Distributed Energy Generation, can alternatively be known as Distributed Energy Systems, Solutions or Services, or DES, primarily consists of a variety of small operators who not only generate energy for their own homes, communities, businesses or organisations but who also feed any excess energy into the central grid, usually in return for an incentive such as a feed-in tariff. Solar power is one of the most popular options for distributed energy generators, although it isn’t the only option. VECKTA discusses non-solar options for DES here.
DES is by its very nature decentralised, often modular, in form. Distributed energy generators produce power close to where it’s actually going to be used. Technologies utilised by DES operators are usually in the range of 1 kW to 10,000 kW.
Wind power, for example, is probably of equal or even greater stature in terms of mature renewable energy technologies, particularly at large scale, but wind turbines that are smaller than the massive machines found in wind farms can be useful at smaller scale.
Hydro power has of course been with us for a while, both on a large scale, based on huge dams generating large amounts of power, and on a smaller, perhaps more local scale, providing power to local communities located near suitable water sources.
More recently, bioenergy, particularly biomass, has become popular, although there is considerable controversy over large-scale biomass such as coal-to-biomass conversions, particularly in Europe, which have been blamed for denuding old growth forests in the southern US. Smaller scale bioenergy is therefore typically generated by small biomass boilers or anaerobic digestion on farms or at water treatment plants that produce methane from farm waste or sewage sludge which can then be fed into gas turbines to generate electricity.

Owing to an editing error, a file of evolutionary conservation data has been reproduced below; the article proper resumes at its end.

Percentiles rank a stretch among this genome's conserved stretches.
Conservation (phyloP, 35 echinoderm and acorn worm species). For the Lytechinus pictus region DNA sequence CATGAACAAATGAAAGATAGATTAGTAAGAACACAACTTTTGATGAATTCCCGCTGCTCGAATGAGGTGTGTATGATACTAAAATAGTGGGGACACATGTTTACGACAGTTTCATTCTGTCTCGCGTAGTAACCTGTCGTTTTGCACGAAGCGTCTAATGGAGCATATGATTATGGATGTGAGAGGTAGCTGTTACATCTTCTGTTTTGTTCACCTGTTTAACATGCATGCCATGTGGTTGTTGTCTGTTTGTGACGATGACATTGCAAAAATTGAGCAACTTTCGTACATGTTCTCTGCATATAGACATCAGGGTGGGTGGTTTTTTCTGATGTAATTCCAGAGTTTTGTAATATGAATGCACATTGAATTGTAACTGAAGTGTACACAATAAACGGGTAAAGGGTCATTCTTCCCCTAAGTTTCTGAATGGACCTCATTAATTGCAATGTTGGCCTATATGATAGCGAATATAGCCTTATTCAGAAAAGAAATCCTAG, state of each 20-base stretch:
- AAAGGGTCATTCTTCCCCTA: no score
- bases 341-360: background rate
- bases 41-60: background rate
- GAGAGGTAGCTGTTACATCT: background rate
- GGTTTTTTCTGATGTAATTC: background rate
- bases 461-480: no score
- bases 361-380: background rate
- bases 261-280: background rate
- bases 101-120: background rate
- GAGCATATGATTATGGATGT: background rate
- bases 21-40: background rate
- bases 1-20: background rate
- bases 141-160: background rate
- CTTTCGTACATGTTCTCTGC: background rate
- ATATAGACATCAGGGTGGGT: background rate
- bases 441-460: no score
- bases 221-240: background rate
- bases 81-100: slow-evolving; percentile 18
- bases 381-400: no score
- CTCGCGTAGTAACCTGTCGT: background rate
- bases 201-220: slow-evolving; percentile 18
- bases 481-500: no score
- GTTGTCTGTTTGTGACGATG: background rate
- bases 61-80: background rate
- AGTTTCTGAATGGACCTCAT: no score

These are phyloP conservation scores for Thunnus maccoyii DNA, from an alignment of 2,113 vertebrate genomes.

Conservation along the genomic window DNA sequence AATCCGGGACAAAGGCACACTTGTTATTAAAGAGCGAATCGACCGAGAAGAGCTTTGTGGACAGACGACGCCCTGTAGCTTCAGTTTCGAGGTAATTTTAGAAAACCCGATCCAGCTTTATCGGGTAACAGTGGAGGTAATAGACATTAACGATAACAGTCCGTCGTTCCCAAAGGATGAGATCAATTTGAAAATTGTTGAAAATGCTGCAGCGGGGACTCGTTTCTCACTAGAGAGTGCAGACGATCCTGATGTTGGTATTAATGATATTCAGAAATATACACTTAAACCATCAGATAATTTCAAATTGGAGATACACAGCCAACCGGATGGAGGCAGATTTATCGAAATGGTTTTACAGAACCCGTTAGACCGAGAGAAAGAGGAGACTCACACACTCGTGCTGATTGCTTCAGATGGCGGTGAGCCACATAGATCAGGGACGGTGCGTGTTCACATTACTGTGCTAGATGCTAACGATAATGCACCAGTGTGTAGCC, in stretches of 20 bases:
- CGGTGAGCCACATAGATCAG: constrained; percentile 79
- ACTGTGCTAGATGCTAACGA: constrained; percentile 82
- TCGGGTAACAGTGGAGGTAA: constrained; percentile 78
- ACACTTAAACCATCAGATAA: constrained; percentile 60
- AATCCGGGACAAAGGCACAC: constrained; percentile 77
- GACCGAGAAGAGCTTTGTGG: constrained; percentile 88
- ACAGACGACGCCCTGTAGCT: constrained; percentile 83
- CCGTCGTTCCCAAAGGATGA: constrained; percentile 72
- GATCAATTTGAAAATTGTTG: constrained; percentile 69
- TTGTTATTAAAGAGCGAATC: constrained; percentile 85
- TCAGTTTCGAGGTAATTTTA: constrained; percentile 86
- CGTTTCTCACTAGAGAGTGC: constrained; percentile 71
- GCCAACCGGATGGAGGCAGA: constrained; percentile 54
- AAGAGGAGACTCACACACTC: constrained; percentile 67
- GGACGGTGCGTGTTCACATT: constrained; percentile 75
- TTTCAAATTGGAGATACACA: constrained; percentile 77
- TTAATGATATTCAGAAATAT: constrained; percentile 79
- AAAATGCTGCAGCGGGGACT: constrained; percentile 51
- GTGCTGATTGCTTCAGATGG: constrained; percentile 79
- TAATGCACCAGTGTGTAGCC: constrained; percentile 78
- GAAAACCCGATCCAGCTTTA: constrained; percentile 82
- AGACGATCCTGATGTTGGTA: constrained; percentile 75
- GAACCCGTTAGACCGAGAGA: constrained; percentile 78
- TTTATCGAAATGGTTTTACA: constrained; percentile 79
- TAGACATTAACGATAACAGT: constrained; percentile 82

Invariably, some form of storage may be utilised in order to retain energy that isn’t used immediately for future use. This will mostly consist of battery energy storage systems, but could also include pumped hydro, compressed air or thermal energy storage. Storage can also sometimes be accessed through energy storage as a service (ESaaS). In the future, as electric vehicles (EVs) become more popular, EVs may be able to supply power from their batteries in vehicle-to-grid services, thus acting as a distributed energy storage solution (DESS).
Microgrids can become an important part of DES because they make national grids more resilient. While a large, centralized grid is more vulnerable to outages, either because of mechanical failure or extreme weather, drawing power into the grid from DES, particularly microgrids can reduce the risk of such situations. In many cases, a microgrid will be either off-grid, providing power purely for their own locality or area of operations, or be mostly off-grid but be able to connect to the grid when required in order to help provide power when there is a risk of an outage.
Another advantage of distributed energy is cost-reduction, basically because locally-generated power is much less expensive than buying in power from the national grid. However, this can have a disruptive effect on utilities – which is why utilities themselves are now getting involved in constructing microgrids and other distributed energy solutions.
If you’re interested in more non-solar optoins for DES, contact VECKTA today.